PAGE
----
Whether you are working in an office environment, working from home, or a combination of both as so many hybrid workers are doing now in 2022, it’s important to take a step back and examine your work environments to be the best they can possibly be.
Obviously if you’re in an office building, you probably can’t ask your boss to put in a window that currently doesn’t exist or to do an entire overhaul on the interior design of the building.
Here are three meaningful choices that people can most likely implement, though make sure to ask before you start making any changes! If you need to persuade your boss, there is legitimate research as to a host of factors in one’s work environment that can make a significant impact on their productivity. What kind of boss wouldn’t want you to be as productive as possible?
We put plants at the top of our list because they are viewed as small, but any living green thing inside can seriously change an entire space. A recent study done by Cardiff University in Wales proved that plants in the office can make people happier and more productive.
“Even if your space lacks floor-to-ceiling windows or a large water feature in the atrium, there are ways of mimicking nature indoors and arranging working environments that can still deliver the same benefits as the real thing and not break the bank.” (Source)
“Respondents to the Human Spaces Global Report who worked in environments with natural elements reported a 15% higher level of well-being, a 6% higher level of productivity and a 15% higher level of creativity.”
In an office or factory where you can’t have real plants, even evoking nature through technology (graphics, wallpaper, a digital screen or exposed wood or stone) may boost productivity by helping people feel more connected with nature while at work.
2. Natural light
If you are working from home, you must reflect on your lighting needs in the home office. You don’t want the room to be too light that it interferes with your computer glare, but you also don’t want to necessarily stick yourself in a basement without windows.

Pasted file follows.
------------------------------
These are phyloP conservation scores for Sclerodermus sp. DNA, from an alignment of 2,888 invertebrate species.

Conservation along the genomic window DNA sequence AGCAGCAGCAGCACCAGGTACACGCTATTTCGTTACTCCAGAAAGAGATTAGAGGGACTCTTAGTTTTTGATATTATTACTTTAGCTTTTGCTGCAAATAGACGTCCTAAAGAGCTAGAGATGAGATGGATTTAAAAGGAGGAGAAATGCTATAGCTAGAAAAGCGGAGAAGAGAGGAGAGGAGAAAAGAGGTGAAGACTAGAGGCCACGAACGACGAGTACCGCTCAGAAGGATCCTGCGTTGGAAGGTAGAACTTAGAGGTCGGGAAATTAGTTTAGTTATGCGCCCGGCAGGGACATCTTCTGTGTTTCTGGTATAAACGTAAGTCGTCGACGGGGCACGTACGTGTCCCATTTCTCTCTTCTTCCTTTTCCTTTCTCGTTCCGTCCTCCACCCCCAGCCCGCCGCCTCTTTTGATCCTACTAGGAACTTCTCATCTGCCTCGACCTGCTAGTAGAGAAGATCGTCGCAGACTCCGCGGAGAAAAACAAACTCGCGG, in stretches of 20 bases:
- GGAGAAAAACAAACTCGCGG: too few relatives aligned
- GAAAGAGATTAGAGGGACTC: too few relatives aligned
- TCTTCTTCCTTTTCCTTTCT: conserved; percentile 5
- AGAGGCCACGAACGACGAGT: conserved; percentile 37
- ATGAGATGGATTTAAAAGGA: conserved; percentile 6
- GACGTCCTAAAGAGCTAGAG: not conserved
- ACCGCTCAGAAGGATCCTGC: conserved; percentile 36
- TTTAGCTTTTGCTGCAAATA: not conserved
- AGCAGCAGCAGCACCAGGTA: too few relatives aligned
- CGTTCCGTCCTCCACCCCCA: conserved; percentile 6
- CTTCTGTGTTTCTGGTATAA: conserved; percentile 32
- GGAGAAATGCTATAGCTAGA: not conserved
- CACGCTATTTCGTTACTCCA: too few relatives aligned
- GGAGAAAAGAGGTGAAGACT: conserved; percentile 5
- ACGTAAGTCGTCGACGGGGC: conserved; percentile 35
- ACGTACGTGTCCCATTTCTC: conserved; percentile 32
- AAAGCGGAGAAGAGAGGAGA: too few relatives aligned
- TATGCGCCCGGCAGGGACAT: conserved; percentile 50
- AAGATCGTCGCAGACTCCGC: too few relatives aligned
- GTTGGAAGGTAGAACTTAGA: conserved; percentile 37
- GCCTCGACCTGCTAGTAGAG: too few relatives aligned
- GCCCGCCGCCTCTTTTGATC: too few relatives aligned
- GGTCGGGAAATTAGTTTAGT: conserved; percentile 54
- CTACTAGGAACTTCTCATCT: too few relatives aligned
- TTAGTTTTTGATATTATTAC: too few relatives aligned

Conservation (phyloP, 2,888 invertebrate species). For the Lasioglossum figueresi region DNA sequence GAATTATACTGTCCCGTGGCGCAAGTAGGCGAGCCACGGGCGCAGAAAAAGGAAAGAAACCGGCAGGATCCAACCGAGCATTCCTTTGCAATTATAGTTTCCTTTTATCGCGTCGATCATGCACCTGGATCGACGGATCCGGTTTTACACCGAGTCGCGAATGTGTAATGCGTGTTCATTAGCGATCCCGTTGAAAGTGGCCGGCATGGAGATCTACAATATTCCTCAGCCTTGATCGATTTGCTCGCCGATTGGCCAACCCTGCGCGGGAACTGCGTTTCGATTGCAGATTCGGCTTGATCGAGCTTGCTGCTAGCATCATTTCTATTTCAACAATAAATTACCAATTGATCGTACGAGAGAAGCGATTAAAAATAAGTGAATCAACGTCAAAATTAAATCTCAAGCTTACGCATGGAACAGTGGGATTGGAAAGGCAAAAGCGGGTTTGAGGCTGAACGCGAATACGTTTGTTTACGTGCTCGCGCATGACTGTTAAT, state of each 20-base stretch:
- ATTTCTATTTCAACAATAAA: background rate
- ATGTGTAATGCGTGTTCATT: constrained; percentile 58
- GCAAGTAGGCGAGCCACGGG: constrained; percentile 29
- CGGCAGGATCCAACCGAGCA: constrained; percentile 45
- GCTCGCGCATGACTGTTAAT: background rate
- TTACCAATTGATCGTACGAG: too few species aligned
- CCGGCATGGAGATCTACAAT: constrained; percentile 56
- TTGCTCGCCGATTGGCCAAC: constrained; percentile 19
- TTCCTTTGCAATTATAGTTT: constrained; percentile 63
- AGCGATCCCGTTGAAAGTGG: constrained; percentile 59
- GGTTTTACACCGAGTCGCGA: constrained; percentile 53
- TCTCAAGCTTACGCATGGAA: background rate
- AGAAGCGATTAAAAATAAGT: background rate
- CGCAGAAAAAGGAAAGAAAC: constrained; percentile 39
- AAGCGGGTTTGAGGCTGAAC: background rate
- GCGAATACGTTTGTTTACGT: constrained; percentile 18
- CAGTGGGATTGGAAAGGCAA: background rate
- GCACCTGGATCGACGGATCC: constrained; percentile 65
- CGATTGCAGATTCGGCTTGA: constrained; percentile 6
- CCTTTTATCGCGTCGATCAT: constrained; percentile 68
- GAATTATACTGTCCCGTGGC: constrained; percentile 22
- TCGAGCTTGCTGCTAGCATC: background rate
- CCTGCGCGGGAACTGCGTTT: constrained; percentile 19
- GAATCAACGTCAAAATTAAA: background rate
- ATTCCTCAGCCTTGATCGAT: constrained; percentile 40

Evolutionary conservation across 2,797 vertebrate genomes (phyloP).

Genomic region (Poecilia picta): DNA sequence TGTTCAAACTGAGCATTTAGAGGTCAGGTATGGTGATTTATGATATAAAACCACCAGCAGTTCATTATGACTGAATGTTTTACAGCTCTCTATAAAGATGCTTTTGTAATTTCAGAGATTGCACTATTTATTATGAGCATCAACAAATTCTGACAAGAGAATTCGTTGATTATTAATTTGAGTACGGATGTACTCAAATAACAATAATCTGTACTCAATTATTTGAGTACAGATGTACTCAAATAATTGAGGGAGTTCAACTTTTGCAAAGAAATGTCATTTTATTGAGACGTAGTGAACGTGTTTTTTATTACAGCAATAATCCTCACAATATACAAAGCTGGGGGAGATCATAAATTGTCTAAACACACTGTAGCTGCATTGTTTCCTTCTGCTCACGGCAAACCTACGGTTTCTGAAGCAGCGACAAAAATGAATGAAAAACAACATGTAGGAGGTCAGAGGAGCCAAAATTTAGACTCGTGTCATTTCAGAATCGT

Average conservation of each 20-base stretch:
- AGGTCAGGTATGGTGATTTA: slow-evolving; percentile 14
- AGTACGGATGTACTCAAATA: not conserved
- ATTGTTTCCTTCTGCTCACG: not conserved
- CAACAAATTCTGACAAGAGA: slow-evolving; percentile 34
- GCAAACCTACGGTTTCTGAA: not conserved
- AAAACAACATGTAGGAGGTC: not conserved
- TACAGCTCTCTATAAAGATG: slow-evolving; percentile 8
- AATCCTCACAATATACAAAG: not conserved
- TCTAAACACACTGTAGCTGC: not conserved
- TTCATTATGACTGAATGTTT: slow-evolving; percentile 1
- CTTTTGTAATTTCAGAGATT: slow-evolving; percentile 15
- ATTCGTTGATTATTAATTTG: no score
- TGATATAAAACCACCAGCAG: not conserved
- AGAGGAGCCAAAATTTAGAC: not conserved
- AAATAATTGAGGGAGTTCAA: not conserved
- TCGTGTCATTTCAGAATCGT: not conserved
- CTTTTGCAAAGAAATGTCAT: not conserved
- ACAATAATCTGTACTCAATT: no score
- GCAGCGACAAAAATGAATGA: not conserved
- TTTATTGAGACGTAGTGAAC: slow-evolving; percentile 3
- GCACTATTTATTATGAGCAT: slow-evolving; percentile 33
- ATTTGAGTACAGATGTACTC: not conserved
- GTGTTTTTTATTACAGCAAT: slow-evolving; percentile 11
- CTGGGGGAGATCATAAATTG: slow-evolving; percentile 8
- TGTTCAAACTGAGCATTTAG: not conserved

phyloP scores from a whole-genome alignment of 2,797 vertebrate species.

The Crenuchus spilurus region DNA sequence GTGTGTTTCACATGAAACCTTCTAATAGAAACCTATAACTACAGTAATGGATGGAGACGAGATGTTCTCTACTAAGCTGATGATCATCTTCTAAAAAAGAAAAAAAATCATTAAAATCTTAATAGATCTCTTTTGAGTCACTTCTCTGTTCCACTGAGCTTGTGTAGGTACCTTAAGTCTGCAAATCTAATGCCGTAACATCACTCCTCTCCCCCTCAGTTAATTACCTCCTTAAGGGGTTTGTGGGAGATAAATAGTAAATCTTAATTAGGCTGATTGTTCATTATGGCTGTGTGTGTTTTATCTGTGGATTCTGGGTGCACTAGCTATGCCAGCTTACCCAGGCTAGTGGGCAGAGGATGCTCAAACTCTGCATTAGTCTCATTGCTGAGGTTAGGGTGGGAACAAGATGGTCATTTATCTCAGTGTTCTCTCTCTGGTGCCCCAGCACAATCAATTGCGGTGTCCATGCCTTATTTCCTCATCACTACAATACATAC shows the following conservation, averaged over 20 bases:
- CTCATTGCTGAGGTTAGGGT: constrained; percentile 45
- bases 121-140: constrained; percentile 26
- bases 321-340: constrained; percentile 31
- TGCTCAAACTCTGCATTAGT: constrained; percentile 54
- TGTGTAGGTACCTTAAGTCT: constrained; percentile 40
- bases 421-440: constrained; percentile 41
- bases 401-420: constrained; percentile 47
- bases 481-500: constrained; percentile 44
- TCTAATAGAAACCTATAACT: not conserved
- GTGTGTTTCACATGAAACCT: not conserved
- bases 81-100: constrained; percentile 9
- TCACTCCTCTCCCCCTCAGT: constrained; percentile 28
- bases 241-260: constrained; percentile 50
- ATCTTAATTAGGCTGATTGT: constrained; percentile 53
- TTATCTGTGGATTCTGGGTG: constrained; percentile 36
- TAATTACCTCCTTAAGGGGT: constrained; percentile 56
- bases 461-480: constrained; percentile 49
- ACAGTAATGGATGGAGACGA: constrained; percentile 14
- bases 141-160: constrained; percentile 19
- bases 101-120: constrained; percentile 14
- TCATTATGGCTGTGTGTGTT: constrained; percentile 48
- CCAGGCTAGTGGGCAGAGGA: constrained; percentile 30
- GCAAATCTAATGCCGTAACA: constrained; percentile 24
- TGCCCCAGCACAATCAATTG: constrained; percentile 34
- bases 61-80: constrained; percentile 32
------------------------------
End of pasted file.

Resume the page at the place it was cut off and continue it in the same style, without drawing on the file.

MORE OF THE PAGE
When you can, dim your screen to protect your eyes and ward off headaches caused by staring at the screen for too many hours in the day. That being said, you also don’t want to be hunched forward or squinting to look at a screen that’s too dim, so find a happy medium.
3. Figure out your optimal noise level
Some people work best in a bustling environment like a coffee shop, while others are much more productive sitting in a quiet library. Assess your noise preference and do your best to at least get your most important work done with your optimal noise level. If you’re a person who works better with people around, but you’re working from home–hit up a coffee shop or other wi-fi friendly work space. If you’re a person who’s distracted by noise, invest in a decent pair of noise-canceling headphones.
With noise, you may also want to evaluate your notifications and silence the ones that don’t serve your best interests. You can always turn them back on, but turning them off may boost your productivity more than you may realize. If you’re worried about an important email, set aside 5 minutes to check it every hour, so that you at least have 55 minutes of productive time.
All in all, our environment is a crucial factor that can impact productivity positively or negatively. No matter what your work situation, taking some time to evaluate how you can change your environment can truly save you time if you can manage to be more efficient with the work you have by tweaking your environment for the better.